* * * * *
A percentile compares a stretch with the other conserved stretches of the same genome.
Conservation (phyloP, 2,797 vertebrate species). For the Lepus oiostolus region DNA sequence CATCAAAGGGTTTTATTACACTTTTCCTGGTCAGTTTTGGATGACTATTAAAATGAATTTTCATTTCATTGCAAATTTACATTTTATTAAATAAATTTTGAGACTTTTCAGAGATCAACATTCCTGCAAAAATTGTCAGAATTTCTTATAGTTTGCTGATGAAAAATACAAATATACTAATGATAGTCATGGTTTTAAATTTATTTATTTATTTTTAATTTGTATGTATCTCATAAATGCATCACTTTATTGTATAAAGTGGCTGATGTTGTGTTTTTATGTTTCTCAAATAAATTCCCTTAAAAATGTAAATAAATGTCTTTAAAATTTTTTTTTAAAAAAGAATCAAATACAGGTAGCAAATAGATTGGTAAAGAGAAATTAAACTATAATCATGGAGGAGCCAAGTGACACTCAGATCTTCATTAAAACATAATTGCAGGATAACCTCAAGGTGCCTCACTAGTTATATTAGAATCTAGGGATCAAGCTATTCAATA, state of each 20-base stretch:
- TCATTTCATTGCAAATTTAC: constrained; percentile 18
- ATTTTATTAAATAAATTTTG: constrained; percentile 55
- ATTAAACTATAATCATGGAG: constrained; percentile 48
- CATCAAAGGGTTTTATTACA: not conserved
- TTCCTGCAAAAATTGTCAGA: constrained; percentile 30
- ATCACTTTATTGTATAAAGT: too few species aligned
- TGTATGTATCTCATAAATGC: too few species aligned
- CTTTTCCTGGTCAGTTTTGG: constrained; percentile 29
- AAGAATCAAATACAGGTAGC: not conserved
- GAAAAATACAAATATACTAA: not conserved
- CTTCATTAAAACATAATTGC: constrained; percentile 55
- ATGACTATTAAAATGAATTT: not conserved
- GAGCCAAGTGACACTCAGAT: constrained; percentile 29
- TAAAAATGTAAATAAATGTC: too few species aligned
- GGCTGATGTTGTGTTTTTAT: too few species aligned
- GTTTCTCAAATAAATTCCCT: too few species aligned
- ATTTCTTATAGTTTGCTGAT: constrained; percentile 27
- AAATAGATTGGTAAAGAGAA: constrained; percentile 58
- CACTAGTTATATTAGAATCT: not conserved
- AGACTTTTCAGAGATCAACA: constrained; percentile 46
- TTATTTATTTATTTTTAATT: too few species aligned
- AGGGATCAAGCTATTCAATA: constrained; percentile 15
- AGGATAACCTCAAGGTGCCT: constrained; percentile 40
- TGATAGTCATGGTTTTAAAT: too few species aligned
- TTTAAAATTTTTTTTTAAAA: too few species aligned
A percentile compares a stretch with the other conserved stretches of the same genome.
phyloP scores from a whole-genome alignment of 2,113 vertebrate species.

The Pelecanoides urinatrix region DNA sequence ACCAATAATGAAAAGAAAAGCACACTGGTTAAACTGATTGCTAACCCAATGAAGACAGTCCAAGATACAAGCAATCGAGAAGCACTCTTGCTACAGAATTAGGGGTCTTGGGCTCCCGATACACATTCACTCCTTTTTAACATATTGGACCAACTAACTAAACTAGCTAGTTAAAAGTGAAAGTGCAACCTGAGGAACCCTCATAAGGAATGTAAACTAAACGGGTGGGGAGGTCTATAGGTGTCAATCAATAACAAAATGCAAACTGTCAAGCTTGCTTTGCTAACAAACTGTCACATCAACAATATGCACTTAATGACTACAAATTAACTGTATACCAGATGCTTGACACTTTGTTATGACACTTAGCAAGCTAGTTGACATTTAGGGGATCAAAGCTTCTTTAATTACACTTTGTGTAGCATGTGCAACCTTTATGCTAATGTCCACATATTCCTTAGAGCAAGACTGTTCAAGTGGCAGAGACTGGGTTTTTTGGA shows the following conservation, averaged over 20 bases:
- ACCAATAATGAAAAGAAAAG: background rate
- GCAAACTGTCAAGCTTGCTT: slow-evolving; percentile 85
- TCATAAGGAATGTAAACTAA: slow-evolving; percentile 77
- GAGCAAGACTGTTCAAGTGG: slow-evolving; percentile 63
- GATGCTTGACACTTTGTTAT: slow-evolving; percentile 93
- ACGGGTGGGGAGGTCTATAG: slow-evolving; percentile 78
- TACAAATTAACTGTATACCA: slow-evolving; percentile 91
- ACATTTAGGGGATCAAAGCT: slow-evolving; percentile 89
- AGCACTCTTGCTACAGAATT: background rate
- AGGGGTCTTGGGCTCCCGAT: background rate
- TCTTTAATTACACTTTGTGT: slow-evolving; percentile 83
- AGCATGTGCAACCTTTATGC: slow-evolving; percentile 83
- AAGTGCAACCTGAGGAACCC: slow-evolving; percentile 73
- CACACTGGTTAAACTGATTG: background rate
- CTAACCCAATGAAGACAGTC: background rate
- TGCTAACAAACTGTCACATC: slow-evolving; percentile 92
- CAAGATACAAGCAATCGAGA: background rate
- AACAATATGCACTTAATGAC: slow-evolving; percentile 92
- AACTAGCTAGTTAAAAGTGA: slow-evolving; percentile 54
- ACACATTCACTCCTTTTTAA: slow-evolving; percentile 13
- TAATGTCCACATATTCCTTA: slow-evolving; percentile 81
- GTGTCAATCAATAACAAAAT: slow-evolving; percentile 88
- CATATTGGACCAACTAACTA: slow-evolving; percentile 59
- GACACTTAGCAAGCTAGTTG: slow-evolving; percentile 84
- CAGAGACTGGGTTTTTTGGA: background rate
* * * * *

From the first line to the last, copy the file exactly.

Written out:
A percentile compares a stretch with the other conserved stretches of the same genome.
Conservation (phyloP, 2,797 vertebrate species). For the Lepus oiostolus region DNA sequence CATCAAAGGGTTTTATTACACTTTTCCTGGTCAGTTTTGGATGACTATTAAAATGAATTTTCATTTCATTGCAAATTTACATTTTATTAAATAAATTTTGAGACTTTTCAGAGATCAACATTCCTGCAAAAATTGTCAGAATTTCTTATAGTTTGCTGATGAAAAATACAAATATACTAATGATAGTCATGGTTTTAAATTTATTTATTTATTTTTAATTTGTATGTATCTCATAAATGCATCACTTTATTGTATAAAGTGGCTGATGTTGTGTTTTTATGTTTCTCAAATAAATTCCCTTAAAAATGTAAATAAATGTCTTTAAAATTTTTTTTTAAAAAAGAATCAAATACAGGTAGCAAATAGATTGGTAAAGAGAAATTAAACTATAATCATGGAGGAGCCAAGTGACACTCAGATCTTCATTAAAACATAATTGCAGGATAACCTCAAGGTGCCTCACTAGTTATATTAGAATCTAGGGATCAAGCTATTCAATA, state of each 20-base stretch:
- TCATTTCATTGCAAATTTAC: constrained; percentile 18
- ATTTTATTAAATAAATTTTG: constrained; percentile 55
- ATTAAACTATAATCATGGAG: constrained; percentile 48
- CATCAAAGGGTTTTATTACA: not conserved
- TTCCTGCAAAAATTGTCAGA: constrained; percentile 30
- ATCACTTTATTGTATAAAGT: too few species aligned
- TGTATGTATCTCATAAATGC: too few species aligned
- CTTTTCCTGGTCAGTTTTGG: constrained; percentile 29
- AAGAATCAAATACAGGTAGC: not conserved
- GAAAAATACAAATATACTAA: not conserved
- CTTCATTAAAACATAATTGC: constrained; percentile 55
- ATGACTATTAAAATGAATTT: not conserved
- GAGCCAAGTGACACTCAGAT: constrained; percentile 29
- TAAAAATGTAAATAAATGTC: too few species aligned
- GGCTGATGTTGTGTTTTTAT: too few species aligned
- GTTTCTCAAATAAATTCCCT: too few species aligned
- ATTTCTTATAGTTTGCTGAT: constrained; percentile 27
- AAATAGATTGGTAAAGAGAA: constrained; percentile 58
- CACTAGTTATATTAGAATCT: not conserved
- AGACTTTTCAGAGATCAACA: constrained; percentile 46
- TTATTTATTTATTTTTAATT: too few species aligned
- AGGGATCAAGCTATTCAATA: constrained; percentile 15
- AGGATAACCTCAAGGTGCCT: constrained; percentile 40
- TGATAGTCATGGTTTTAAAT: too few species aligned
- TTTAAAATTTTTTTTTAAAA: too few species aligned
A percentile compares a stretch with the other conserved stretches of the same genome.
phyloP scores from a whole-genome alignment of 2,113 vertebrate species.

The Pelecanoides urinatrix region DNA sequence ACCAATAATGAAAAGAAAAGCACACTGGTTAAACTGATTGCTAACCCAATGAAGACAGTCCAAGATACAAGCAATCGAGAAGCACTCTTGCTACAGAATTAGGGGTCTTGGGCTCCCGATACACATTCACTCCTTTTTAACATATTGGACCAACTAACTAAACTAGCTAGTTAAAAGTGAAAGTGCAACCTGAGGAACCCTCATAAGGAATGTAAACTAAACGGGTGGGGAGGTCTATAGGTGTCAATCAATAACAAAATGCAAACTGTCAAGCTTGCTTTGCTAACAAACTGTCACATCAACAATATGCACTTAATGACTACAAATTAACTGTATACCAGATGCTTGACACTTTGTTATGACACTTAGCAAGCTAGTTGACATTTAGGGGATCAAAGCTTCTTTAATTACACTTTGTGTAGCATGTGCAACCTTTATGCTAATGTCCACATATTCCTTAGAGCAAGACTGTTCAAGTGGCAGAGACTGGGTTTTTTGGA shows the following conservation, averaged over 20 bases:
- ACCAATAATGAAAAGAAAAG: background rate
- GCAAACTGTCAAGCTTGCTT: slow-evolving; percentile 85
- TCATAAGGAATGTAAACTAA: slow-evolving; percentile 77
- GAGCAAGACTGTTCAAGTGG: slow-evolving; percentile 63
- GATGCTTGACACTTTGTTAT: slow-evolving; percentile 93
- ACGGGTGGGGAGGTCTATAG: slow-evolving; percentile 78
- TACAAATTAACTGTATACCA: slow-evolving; percentile 91
- ACATTTAGGGGATCAAAGCT: slow-evolving; percentile 89
- AGCACTCTTGCTACAGAATT: background rate
- AGGGGTCTTGGGCTCCCGAT: background rate
- TCTTTAATTACACTTTGTGT: slow-evolving; percentile 83
- AGCATGTGCAACCTTTATGC: slow-evolving; percentile 83
- AAGTGCAACCTGAGGAACCC: slow-evolving; percentile 73
- CACACTGGTTAAACTGATTG: background rate
- CTAACCCAATGAAGACAGTC: background rate
- TGCTAACAAACTGTCACATC: slow-evolving; percentile 92
- CAAGATACAAGCAATCGAGA: background rate
- AACAATATGCACTTAATGAC: slow-evolving; percentile 92
- AACTAGCTAGTTAAAAGTGA: slow-evolving; percentile 54
- ACACATTCACTCCTTTTTAA: slow-evolving; percentile 13
- TAATGTCCACATATTCCTTA: slow-evolving; percentile 81
- GTGTCAATCAATAACAAAAT: slow-evolving; percentile 88
- CATATTGGACCAACTAACTA: slow-evolving; percentile 59
- GACACTTAGCAAGCTAGTTG: slow-evolving; percentile 84
- CAGAGACTGGGTTTTTTGGA: background rate